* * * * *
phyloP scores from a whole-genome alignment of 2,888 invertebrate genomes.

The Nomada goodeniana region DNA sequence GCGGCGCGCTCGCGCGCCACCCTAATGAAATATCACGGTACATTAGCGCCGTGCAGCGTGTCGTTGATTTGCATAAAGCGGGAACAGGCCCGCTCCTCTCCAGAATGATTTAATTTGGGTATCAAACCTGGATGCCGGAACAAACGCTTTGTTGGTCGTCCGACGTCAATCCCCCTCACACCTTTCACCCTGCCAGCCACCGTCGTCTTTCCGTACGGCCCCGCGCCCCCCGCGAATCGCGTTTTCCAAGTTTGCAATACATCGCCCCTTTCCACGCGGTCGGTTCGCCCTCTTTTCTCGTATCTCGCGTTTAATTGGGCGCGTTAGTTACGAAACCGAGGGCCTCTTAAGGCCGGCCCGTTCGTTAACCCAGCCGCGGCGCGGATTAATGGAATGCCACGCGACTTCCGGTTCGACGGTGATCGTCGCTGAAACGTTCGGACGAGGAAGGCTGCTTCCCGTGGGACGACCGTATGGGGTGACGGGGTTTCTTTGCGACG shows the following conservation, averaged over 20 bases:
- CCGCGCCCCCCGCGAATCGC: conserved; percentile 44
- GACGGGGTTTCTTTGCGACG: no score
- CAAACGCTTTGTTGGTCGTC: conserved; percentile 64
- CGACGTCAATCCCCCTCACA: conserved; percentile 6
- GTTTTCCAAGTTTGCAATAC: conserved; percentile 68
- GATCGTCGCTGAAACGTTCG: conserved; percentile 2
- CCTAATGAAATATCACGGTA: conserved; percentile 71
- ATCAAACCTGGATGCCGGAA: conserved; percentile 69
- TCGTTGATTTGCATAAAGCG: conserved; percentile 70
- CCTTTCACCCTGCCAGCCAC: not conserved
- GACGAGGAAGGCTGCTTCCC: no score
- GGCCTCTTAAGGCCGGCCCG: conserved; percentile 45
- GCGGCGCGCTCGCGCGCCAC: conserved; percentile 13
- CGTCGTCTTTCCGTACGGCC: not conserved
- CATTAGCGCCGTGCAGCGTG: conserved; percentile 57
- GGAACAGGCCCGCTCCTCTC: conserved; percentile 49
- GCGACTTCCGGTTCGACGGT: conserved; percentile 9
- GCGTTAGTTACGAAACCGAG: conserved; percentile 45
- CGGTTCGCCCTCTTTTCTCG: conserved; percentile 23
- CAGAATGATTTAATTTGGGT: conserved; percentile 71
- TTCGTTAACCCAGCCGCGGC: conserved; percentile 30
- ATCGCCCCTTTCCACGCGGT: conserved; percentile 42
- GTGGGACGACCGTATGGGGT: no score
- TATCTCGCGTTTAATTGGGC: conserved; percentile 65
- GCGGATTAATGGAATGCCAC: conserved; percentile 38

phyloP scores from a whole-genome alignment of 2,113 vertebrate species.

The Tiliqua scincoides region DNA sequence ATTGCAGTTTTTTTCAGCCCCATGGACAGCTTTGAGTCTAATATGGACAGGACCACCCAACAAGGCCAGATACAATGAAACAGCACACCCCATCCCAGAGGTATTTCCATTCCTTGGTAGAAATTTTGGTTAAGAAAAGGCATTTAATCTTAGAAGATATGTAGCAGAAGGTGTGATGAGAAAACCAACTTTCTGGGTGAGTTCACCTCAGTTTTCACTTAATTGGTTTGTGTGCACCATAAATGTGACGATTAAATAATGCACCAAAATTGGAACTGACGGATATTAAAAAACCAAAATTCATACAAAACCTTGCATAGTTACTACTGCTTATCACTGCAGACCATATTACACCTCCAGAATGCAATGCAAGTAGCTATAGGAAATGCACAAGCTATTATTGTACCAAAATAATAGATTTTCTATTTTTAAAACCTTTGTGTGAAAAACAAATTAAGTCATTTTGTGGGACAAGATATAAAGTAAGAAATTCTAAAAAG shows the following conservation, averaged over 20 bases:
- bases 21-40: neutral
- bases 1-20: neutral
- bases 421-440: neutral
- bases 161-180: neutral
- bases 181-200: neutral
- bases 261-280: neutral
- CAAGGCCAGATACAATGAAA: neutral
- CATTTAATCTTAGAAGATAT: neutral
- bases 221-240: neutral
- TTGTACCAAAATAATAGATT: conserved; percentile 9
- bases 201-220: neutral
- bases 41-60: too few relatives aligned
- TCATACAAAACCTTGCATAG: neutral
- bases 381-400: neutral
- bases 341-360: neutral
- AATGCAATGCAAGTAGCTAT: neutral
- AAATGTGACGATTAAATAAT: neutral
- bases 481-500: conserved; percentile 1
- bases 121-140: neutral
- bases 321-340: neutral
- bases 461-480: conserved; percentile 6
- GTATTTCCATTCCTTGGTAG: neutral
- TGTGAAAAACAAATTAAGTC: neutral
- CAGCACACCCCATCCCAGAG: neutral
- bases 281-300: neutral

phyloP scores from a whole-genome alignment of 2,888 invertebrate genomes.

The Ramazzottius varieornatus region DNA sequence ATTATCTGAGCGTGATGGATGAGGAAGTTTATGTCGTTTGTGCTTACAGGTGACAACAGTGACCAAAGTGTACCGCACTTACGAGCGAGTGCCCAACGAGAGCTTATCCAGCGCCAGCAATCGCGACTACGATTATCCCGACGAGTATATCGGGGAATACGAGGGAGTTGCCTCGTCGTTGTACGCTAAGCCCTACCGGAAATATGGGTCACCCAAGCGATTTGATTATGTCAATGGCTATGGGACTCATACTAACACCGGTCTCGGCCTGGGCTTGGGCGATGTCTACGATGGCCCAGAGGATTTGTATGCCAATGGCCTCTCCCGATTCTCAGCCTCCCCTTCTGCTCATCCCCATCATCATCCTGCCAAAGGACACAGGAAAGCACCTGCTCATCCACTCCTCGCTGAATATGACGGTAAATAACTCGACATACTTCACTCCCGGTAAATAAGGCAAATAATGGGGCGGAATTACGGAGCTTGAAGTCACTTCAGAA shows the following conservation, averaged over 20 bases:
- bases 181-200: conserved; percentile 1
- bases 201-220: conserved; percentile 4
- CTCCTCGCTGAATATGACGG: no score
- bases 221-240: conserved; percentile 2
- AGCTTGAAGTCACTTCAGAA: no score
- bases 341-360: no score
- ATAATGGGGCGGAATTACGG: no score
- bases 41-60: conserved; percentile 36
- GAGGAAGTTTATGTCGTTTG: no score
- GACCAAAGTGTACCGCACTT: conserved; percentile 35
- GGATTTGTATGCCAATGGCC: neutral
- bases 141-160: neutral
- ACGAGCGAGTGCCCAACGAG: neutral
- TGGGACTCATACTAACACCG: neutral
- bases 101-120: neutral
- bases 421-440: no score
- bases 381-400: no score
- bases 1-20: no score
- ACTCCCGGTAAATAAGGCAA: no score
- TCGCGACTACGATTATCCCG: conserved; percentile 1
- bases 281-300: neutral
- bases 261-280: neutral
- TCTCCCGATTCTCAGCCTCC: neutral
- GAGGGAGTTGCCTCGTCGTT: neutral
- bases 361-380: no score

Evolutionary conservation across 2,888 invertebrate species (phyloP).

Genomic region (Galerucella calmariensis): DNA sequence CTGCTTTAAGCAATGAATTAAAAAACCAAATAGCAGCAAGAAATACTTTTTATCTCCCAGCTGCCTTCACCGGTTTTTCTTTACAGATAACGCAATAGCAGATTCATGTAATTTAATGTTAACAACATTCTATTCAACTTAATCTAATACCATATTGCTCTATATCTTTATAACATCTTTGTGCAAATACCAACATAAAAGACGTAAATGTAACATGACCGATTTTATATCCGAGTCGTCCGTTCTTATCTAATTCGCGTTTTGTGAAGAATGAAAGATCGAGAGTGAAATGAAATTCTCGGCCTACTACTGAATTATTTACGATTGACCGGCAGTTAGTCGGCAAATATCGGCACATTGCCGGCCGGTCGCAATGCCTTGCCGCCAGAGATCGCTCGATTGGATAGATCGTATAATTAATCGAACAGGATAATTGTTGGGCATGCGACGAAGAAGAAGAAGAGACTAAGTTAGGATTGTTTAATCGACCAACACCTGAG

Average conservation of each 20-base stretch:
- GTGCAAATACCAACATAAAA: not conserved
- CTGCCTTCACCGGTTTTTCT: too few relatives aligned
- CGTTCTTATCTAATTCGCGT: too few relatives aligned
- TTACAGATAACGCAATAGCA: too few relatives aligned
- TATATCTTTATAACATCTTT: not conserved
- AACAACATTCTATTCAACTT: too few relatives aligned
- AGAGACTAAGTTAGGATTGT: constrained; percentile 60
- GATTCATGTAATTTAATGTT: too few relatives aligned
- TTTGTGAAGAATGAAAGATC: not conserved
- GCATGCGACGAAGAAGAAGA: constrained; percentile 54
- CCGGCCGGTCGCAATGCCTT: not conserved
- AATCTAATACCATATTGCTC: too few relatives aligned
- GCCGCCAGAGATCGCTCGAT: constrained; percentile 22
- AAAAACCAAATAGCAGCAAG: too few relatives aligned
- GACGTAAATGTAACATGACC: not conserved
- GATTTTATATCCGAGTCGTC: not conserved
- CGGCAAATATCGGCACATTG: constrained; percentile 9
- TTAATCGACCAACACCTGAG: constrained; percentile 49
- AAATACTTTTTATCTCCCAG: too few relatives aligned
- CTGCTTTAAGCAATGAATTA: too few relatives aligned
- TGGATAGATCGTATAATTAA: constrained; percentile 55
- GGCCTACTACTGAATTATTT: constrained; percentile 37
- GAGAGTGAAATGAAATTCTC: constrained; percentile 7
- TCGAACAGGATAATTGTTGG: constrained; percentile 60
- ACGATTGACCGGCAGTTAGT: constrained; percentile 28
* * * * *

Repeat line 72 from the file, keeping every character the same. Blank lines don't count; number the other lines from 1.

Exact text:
- bases 421-440: no score